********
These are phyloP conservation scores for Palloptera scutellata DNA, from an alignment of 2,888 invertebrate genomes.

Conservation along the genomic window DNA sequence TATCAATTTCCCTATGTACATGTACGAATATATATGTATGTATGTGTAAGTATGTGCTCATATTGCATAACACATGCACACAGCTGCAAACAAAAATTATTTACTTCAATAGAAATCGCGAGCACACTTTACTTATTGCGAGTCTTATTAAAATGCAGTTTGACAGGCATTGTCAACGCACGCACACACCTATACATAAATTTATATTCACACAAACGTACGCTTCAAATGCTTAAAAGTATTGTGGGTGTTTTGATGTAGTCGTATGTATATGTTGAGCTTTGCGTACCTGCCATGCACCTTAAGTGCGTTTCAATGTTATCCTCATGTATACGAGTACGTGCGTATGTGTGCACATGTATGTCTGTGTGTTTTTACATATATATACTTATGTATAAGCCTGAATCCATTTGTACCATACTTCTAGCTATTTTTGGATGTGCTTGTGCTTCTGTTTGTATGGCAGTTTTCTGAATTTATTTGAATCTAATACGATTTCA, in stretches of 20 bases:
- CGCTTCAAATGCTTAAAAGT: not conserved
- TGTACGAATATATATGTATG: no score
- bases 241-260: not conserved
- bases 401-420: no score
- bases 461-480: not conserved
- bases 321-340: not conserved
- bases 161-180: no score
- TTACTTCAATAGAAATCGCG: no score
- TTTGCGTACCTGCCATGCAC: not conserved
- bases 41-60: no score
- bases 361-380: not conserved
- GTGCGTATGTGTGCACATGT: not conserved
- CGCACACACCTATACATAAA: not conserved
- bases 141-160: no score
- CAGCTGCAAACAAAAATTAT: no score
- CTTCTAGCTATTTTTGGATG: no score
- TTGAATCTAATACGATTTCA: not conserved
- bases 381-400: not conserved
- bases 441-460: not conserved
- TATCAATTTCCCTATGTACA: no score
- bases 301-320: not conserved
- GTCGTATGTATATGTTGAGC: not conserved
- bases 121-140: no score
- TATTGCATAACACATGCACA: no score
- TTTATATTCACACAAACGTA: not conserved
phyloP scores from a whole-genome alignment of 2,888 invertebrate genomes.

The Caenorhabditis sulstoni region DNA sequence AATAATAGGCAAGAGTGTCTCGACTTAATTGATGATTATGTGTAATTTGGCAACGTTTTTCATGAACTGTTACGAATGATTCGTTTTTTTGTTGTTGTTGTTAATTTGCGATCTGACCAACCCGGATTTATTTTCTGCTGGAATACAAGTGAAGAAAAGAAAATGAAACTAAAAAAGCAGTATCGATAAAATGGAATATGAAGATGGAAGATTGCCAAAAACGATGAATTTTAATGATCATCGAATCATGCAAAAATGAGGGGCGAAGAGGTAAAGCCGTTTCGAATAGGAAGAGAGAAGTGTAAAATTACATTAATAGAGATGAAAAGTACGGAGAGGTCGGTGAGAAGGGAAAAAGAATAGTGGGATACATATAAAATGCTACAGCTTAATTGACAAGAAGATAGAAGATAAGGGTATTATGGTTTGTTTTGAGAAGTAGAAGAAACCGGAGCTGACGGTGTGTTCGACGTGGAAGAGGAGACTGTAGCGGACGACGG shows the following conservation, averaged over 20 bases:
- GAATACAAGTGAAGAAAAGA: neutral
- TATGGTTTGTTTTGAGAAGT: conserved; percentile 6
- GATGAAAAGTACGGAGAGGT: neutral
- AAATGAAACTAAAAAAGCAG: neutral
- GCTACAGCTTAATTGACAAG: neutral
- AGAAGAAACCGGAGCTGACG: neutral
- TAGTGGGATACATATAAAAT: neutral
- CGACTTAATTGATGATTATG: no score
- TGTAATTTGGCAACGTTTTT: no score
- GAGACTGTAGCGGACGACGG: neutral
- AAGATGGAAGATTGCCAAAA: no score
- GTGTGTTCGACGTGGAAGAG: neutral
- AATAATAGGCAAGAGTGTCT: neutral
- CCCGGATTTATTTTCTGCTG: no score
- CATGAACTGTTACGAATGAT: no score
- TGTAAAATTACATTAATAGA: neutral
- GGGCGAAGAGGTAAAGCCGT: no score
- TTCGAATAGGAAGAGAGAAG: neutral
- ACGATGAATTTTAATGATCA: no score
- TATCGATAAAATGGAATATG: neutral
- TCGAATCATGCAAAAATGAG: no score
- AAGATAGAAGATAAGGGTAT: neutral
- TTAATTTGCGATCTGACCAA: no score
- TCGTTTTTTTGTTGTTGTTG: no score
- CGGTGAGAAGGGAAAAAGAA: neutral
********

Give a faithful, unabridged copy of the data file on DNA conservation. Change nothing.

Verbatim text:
These are phyloP conservation scores for Palloptera scutellata DNA, from an alignment of 2,888 invertebrate genomes.

Conservation along the genomic window DNA sequence TATCAATTTCCCTATGTACATGTACGAATATATATGTATGTATGTGTAAGTATGTGCTCATATTGCATAACACATGCACACAGCTGCAAACAAAAATTATTTACTTCAATAGAAATCGCGAGCACACTTTACTTATTGCGAGTCTTATTAAAATGCAGTTTGACAGGCATTGTCAACGCACGCACACACCTATACATAAATTTATATTCACACAAACGTACGCTTCAAATGCTTAAAAGTATTGTGGGTGTTTTGATGTAGTCGTATGTATATGTTGAGCTTTGCGTACCTGCCATGCACCTTAAGTGCGTTTCAATGTTATCCTCATGTATACGAGTACGTGCGTATGTGTGCACATGTATGTCTGTGTGTTTTTACATATATATACTTATGTATAAGCCTGAATCCATTTGTACCATACTTCTAGCTATTTTTGGATGTGCTTGTGCTTCTGTTTGTATGGCAGTTTTCTGAATTTATTTGAATCTAATACGATTTCA, in stretches of 20 bases:
- CGCTTCAAATGCTTAAAAGT: not conserved
- TGTACGAATATATATGTATG: no score
- bases 241-260: not conserved
- bases 401-420: no score
- bases 461-480: not conserved
- bases 321-340: not conserved
- bases 161-180: no score
- TTACTTCAATAGAAATCGCG: no score
- TTTGCGTACCTGCCATGCAC: not conserved
- bases 41-60: no score
- bases 361-380: not conserved
- GTGCGTATGTGTGCACATGT: not conserved
- CGCACACACCTATACATAAA: not conserved
- bases 141-160: no score
- CAGCTGCAAACAAAAATTAT: no score
- CTTCTAGCTATTTTTGGATG: no score
- TTGAATCTAATACGATTTCA: not conserved
- bases 381-400: not conserved
- bases 441-460: not conserved
- TATCAATTTCCCTATGTACA: no score
- bases 301-320: not conserved
- GTCGTATGTATATGTTGAGC: not conserved
- bases 121-140: no score
- TATTGCATAACACATGCACA: no score
- TTTATATTCACACAAACGTA: not conserved
phyloP scores from a whole-genome alignment of 2,888 invertebrate genomes.

The Caenorhabditis sulstoni region DNA sequence AATAATAGGCAAGAGTGTCTCGACTTAATTGATGATTATGTGTAATTTGGCAACGTTTTTCATGAACTGTTACGAATGATTCGTTTTTTTGTTGTTGTTGTTAATTTGCGATCTGACCAACCCGGATTTATTTTCTGCTGGAATACAAGTGAAGAAAAGAAAATGAAACTAAAAAAGCAGTATCGATAAAATGGAATATGAAGATGGAAGATTGCCAAAAACGATGAATTTTAATGATCATCGAATCATGCAAAAATGAGGGGCGAAGAGGTAAAGCCGTTTCGAATAGGAAGAGAGAAGTGTAAAATTACATTAATAGAGATGAAAAGTACGGAGAGGTCGGTGAGAAGGGAAAAAGAATAGTGGGATACATATAAAATGCTACAGCTTAATTGACAAGAAGATAGAAGATAAGGGTATTATGGTTTGTTTTGAGAAGTAGAAGAAACCGGAGCTGACGGTGTGTTCGACGTGGAAGAGGAGACTGTAGCGGACGACGG shows the following conservation, averaged over 20 bases:
- GAATACAAGTGAAGAAAAGA: neutral
- TATGGTTTGTTTTGAGAAGT: conserved; percentile 6
- GATGAAAAGTACGGAGAGGT: neutral
- AAATGAAACTAAAAAAGCAG: neutral
- GCTACAGCTTAATTGACAAG: neutral
- AGAAGAAACCGGAGCTGACG: neutral
- TAGTGGGATACATATAAAAT: neutral
- CGACTTAATTGATGATTATG: no score
- TGTAATTTGGCAACGTTTTT: no score
- GAGACTGTAGCGGACGACGG: neutral
- AAGATGGAAGATTGCCAAAA: no score
- GTGTGTTCGACGTGGAAGAG: neutral
- AATAATAGGCAAGAGTGTCT: neutral
- CCCGGATTTATTTTCTGCTG: no score
- CATGAACTGTTACGAATGAT: no score
- TGTAAAATTACATTAATAGA: neutral
- GGGCGAAGAGGTAAAGCCGT: no score
- TTCGAATAGGAAGAGAGAAG: neutral
- ACGATGAATTTTAATGATCA: no score
- TATCGATAAAATGGAATATG: neutral
- TCGAATCATGCAAAAATGAG: no score
- AAGATAGAAGATAAGGGTAT: neutral
- TTAATTTGCGATCTGACCAA: no score
- TCGTTTTTTTGTTGTTGTTG: no score
- CGGTGAGAAGGGAAAAAGAA: neutral